7 Tips to Maintain or Lower Your Cholesterol
If one of your New Year’s Resolutions was to get your cholesterol numbers closer to optimal, you’re not alone. Experts estimate that about 100 million Americans have high lipid levels. But don’t despair—you have the power to make a positive impact on your cholesterol with a few lifestyle changes.
Move more. Regular exercise has been shown to raise your HDL, or “good” cholesterol, by up to 10%, as well as to lower your LDL, or “bad” cholesterol. You don’t have to be a fitness junkie to see benefits, either—even taking a brisk walk 5 days a week is beneficial. To really amp up your resolution, get yourself a pedometer and aim to get 10,000 steps on most days.
Get more fiber. Fiber isn’t just filling and good for digestive health—soluble fiber also binds with cholesterol and can help you to lower your LDL levels by up to 5%. Fiber can be found in fruits and vegetables, whole grains (oatmeal is a great source) and supplements. Aim to get 30-40 grams each day.
Avoid saturated fat. Saturated fat is a solid at room temperature, so let that be your guide about which fats to avoid. Butter, bacon grease, coconut oil, and shortening (often used in deep frying) are all saturated fats. Try to use vegetable oils like canola or olive oil instead whenever possible.
Lower your overall fat intake. While healthy fats are important for brain health and satiety, be sure you’re not getting more than you should. Choose low-fat dairy products and leaner meats, and use cheeses and oils sparingly.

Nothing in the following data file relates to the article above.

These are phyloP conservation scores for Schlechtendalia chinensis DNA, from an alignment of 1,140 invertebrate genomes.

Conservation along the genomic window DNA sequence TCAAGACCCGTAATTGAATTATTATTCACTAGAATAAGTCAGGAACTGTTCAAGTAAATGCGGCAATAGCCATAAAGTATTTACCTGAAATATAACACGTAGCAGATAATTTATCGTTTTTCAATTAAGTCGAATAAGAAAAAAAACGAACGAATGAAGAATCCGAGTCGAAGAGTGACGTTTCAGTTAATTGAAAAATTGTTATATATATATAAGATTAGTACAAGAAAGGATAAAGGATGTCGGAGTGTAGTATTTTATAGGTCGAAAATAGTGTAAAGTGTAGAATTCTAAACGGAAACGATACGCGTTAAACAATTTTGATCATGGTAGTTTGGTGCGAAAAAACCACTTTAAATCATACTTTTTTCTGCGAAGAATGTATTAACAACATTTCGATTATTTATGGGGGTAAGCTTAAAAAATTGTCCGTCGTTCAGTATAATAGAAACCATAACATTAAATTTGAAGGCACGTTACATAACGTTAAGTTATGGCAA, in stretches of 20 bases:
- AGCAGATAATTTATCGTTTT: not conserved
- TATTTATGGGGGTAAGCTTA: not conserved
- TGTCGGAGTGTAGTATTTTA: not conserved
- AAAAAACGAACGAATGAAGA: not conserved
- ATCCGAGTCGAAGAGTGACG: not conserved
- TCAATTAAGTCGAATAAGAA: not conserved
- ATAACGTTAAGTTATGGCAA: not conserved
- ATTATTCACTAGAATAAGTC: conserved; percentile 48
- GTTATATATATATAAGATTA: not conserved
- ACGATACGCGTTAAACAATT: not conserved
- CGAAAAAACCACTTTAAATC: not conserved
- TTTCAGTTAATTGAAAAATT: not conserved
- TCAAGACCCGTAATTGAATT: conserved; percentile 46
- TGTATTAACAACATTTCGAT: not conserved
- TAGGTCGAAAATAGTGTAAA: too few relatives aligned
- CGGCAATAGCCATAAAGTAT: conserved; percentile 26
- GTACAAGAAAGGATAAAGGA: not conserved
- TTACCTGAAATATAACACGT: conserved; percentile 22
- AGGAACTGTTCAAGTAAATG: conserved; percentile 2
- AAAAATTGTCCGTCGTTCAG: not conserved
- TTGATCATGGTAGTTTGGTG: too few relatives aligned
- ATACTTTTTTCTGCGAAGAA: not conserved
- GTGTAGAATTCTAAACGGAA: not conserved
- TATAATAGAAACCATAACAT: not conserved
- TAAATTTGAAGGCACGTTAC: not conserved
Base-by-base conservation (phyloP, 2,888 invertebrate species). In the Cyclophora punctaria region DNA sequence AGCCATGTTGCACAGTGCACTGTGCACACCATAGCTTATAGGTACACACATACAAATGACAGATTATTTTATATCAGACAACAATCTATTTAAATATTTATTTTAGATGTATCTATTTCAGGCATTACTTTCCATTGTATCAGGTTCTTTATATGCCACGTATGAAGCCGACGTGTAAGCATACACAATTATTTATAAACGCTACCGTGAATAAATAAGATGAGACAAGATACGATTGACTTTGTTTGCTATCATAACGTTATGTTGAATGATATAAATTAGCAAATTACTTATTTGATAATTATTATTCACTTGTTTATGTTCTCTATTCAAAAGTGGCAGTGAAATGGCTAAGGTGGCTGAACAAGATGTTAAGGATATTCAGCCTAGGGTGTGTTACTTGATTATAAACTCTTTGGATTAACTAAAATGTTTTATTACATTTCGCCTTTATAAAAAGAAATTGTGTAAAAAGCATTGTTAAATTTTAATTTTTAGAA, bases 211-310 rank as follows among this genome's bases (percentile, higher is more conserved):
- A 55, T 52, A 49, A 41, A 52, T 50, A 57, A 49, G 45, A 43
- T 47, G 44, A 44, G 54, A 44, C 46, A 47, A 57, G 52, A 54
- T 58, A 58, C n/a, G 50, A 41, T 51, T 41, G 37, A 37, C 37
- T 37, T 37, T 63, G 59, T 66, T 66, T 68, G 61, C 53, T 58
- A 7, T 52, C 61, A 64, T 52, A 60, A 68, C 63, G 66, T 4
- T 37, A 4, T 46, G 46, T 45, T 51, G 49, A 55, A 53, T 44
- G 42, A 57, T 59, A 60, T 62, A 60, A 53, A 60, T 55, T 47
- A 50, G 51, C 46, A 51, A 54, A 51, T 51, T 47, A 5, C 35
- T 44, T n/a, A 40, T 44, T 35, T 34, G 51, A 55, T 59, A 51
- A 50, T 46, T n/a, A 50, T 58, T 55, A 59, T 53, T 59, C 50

Get fishy. Have heart-healthy fish at least twice a week. Cold-water ocean fish like salmon and tuna have especially high levels of HDL-friendly omega-3 fatty acids, so choose those whenever you’re able. If you don’t like fish, talk with your doctor about whether a fish oil supplement would be appropriate.
Go meatless. You don’t have to eliminate meat entirely, but it can be very helpful to place the emphasis on other foods—perhaps heart-healthy beans, fish, and high-fiber vegetables! Your Vida coach can make recipe suggestions.
Don’t discount medication. While there are many lifestyle changes and approaches that can improve your cholesterol, some people, especially those in a higher-risk category, do need medication to manage their lipids adequately. Talk with your doctor about her goals and strategy with lipid-lowering medications.